Separate debt is debt not subject to equitable distribution by the courts. This can include any debt incurred by one of the spouses before the marriage took place that has not become marital debt. Debts may also be excluded from distribution by New York courts for other reasons, including:
- Debts incurred during the marriage but kept a secret from the other spouse (e.g., a secret credit card)
- Debts incurred for an extramarital affair
- Debts incurred as the sole responsibility of one spouse (paid for with separate property), in no way attributable to a marital expense
Separate debt can become marital debt if it’s in some way incorporated into the marriage, namely, if a couple, after marriage, illustrates a clear and evident intent to pay down a spouse’s personal debt acquired before the marriage. For example, if one spouse enters the marriage with $15,000 in credit card debt, and the married couple then uses a joint account to pay down the credit card balance, the debt may be deemed marital debt.How Do New York Courts Divide Marital Debt?
Spouses may decide together how to divide their marital debt as part of a settlement agreement, assigning responsibility for the specific debts to either spouse. This is the most ideal scenario, which involves the court typically only for approval of the settlement and to issue a final judgment. If disputes arise that cannot be resolved, judicial intervention will be necessary to determine who pays the marital debt.
To determine how to divide marital debt, the court will consider income and assets, as well as the factors evaluated for the equitable distribution of marital property.
For the sake of fairness in dividing debts, the court will also typically take into account:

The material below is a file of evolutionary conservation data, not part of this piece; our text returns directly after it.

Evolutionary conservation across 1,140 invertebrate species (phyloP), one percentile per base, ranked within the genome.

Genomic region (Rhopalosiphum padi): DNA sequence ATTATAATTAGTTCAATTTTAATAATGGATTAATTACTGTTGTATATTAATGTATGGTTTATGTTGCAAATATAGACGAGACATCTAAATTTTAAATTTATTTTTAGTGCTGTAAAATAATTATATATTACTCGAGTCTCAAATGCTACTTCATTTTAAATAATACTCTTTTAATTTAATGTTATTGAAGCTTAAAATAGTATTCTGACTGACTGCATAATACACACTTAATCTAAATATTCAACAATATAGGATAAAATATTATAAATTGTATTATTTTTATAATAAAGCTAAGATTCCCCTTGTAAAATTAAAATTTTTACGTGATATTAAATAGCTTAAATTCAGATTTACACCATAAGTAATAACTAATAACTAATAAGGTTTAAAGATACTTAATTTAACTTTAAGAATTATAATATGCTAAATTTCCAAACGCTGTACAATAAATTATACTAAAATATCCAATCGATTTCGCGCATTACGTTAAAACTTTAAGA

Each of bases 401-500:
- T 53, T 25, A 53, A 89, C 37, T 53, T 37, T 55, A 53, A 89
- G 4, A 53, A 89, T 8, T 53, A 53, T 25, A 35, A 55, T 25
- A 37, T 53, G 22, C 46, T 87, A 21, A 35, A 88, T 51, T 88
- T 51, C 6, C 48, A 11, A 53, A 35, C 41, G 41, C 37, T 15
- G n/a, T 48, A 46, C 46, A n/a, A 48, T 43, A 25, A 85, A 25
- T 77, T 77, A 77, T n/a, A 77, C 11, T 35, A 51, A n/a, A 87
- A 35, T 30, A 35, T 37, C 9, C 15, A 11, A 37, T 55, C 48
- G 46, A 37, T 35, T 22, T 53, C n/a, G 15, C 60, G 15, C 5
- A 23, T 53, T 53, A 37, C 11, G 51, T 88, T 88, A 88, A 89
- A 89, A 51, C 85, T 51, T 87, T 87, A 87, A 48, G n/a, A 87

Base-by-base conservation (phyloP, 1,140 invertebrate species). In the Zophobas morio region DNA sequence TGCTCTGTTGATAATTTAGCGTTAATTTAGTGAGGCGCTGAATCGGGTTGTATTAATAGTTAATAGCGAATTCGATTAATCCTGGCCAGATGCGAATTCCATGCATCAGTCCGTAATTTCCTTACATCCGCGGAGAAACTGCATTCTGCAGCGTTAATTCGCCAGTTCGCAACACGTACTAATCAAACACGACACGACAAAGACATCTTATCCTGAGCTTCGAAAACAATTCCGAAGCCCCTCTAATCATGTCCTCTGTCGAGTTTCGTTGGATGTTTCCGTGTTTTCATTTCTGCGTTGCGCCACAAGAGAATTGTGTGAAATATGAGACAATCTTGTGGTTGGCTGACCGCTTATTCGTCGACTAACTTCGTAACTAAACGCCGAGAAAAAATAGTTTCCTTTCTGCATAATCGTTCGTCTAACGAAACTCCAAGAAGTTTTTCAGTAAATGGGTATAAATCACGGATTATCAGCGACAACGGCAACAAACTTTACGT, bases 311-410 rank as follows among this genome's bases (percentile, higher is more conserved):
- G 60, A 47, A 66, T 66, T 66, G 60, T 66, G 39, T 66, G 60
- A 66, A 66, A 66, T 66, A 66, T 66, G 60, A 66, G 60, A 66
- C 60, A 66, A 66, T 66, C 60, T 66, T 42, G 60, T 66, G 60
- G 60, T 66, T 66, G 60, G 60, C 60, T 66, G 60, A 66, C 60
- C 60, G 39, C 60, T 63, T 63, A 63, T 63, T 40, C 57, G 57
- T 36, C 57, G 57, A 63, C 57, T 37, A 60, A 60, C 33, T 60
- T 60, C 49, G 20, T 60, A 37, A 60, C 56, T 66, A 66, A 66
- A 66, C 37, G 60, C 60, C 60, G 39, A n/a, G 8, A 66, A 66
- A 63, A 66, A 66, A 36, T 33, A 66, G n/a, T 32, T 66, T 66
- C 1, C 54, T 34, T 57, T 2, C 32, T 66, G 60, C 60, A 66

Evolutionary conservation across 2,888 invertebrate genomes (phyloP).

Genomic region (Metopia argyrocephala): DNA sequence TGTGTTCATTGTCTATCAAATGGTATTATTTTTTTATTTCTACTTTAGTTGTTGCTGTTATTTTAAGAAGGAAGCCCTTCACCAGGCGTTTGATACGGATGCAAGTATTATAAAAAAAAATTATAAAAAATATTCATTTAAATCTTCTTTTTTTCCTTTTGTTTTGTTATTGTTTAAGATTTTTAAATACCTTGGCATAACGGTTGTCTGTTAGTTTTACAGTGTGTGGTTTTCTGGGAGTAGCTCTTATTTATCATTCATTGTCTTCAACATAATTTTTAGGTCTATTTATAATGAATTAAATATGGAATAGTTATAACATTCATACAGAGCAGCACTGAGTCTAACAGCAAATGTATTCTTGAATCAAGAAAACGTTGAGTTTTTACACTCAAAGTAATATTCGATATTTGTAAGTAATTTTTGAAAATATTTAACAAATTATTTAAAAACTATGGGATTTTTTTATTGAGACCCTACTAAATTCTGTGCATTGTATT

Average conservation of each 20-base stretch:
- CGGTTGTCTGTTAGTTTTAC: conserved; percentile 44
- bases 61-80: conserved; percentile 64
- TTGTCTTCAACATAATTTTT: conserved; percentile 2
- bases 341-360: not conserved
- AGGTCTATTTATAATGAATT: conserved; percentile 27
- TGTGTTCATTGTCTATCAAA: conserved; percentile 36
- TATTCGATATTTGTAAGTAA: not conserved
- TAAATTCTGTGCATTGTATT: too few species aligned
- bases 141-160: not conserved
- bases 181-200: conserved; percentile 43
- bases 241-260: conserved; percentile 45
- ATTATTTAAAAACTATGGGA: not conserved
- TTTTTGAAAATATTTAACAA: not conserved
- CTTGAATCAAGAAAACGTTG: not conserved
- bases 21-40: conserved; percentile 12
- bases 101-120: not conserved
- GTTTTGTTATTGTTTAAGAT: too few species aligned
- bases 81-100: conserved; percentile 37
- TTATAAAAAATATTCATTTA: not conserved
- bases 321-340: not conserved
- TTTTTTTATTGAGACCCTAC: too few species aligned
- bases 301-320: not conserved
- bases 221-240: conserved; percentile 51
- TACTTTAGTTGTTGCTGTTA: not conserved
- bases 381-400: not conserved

- How much is owed
- Why the debt was acquired
- How the debt was acquired
- Which of the spouses benefited most from the debt
- Which of the spouses is most capable of paying off the debt
The division of debts can be a complex process with a high potential for dispute given the financial impact it can have on the parties post-divorce. Whether you choose to negotiate debt division or to litigate the matter, an experienced matrimonial law attorney can review your specific circumstances and help you understand your rights and obligations.Your Key to a Successful Resolution
Ending a marriage is often an emotionally charged process, and it can be tempting to make unnecessary sacrifices in the divorce just to have it over and done with. As emotions run high, it can be easier to make regrettable decisions with far-reaching consequences. The way that marital assets and debts are divided can have a significant, lasting impact on your life post-divorce, so it’s important to understand all your rights and options before making these weighty decisions. While compromise can be a useful tool during negotiations, an attorney skilled in the equitable distribution process will aggressively pursue your interests and work to protect your rightful claims.
Ksenia Rudyuk, principal attorney of Rudyuk Law Firm, P.C., is just that attorney, and will fight to ensure that you’re able to hold on to all that is rightfully yours after your divorce. This is your future at stake, and you deserve to have someone by your side throughout the process, protecting your best interests.
Call our office today and set up a free, no-risk consultation to see how Ksenia Rudyuk can help you.